Abuja — The information exchange that preceded the first Nigerian Feminist Forum NFF which way held at Dennis Hotel in Abuja January 24 -28 raised a lot of expectations. According to the organisers, it was designed to be a historic gathering of Nigerian feminist thinkers, practitioners and activists.
The project had a long gestation period as thoughts crystallised into ideas and a vision that is driven by a commitment to make the world a better place for all. The project had been discussed for several years at international meetings, in corridors, over dinner, drinks etc. In 2005 at the African Women In Development AWID International Forum, Nigerian feminists present agreed to make the Nigerian Feminist Forum a priority. They later met at the First African Feminist Forum in Accra, Ghana where they established a Steering Committee to organise the NFF.
The Steering Committee commenced work and drew up criteria for those to invite, women who have publicly self defined themselves as feminists or those who recognised "to walk the talk" in difficult or extremely vulnerable contexts, some women were nominated to ensure intergenerational representation and for the NFF purpose, young is defined as under 35years of age. Others are women with a track record of active engagement with feminist issues from diverse fields at community level, trade unions, politicians, corporate executives, government officials, faith based institutions etc. The identified participants were indeed drawn from the rank of those who have been working in promoting women's rights.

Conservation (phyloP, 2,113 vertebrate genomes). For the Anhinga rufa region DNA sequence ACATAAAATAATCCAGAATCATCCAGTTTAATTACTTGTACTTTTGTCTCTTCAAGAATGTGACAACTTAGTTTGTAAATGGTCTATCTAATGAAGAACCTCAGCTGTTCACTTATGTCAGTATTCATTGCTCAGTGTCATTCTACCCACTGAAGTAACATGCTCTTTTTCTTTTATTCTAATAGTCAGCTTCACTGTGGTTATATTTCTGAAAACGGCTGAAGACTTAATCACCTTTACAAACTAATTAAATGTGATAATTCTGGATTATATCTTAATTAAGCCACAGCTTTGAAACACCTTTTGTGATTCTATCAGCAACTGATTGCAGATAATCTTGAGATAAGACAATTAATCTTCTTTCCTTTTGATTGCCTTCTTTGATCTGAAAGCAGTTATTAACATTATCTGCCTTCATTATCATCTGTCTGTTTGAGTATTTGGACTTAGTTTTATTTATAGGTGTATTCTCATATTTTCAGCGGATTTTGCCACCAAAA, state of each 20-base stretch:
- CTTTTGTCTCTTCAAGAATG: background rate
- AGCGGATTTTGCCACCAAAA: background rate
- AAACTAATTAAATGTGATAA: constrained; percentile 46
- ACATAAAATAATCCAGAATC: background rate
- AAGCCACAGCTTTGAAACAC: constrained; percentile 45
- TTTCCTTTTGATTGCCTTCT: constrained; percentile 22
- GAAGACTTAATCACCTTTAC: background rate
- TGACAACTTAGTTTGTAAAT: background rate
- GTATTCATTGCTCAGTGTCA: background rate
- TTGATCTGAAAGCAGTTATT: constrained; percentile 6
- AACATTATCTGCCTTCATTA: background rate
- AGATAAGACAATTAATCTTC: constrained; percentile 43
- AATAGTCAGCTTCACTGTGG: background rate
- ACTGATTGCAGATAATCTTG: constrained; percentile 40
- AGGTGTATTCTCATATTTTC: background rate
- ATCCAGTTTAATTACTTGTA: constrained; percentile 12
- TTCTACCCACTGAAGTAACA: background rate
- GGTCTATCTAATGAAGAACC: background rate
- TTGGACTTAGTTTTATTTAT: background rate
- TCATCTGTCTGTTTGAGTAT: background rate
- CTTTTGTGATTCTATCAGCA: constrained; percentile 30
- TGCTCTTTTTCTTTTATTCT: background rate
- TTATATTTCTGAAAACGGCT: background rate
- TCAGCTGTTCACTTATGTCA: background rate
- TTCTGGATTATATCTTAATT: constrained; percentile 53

The result was the NFF which is 'a space for reflection and dialogue on the challenges facing the Nigerian women's movement and feminist activities in particular. We need to preserve our feminist spaces and at the same time create new spaces and put forward new visions. To do this, we need commitment, solidarity, critical dialogues effective leadership, power and resources. We need a diverse, interconnected, and interdisciplinary feminism, which is radical, local, global and collective, linking theory with practice. This is an opportunity for us to stop diluting our language and agenda; to stop being apologetic about our choices, our dreams and our visions of justice."
With these objectives in mind, participants at the NFF hoped to achieve the following:
• To develop a conceptual clarity and address the politics of naming
• Assess our relationship with contemporary Nigerian state and state structures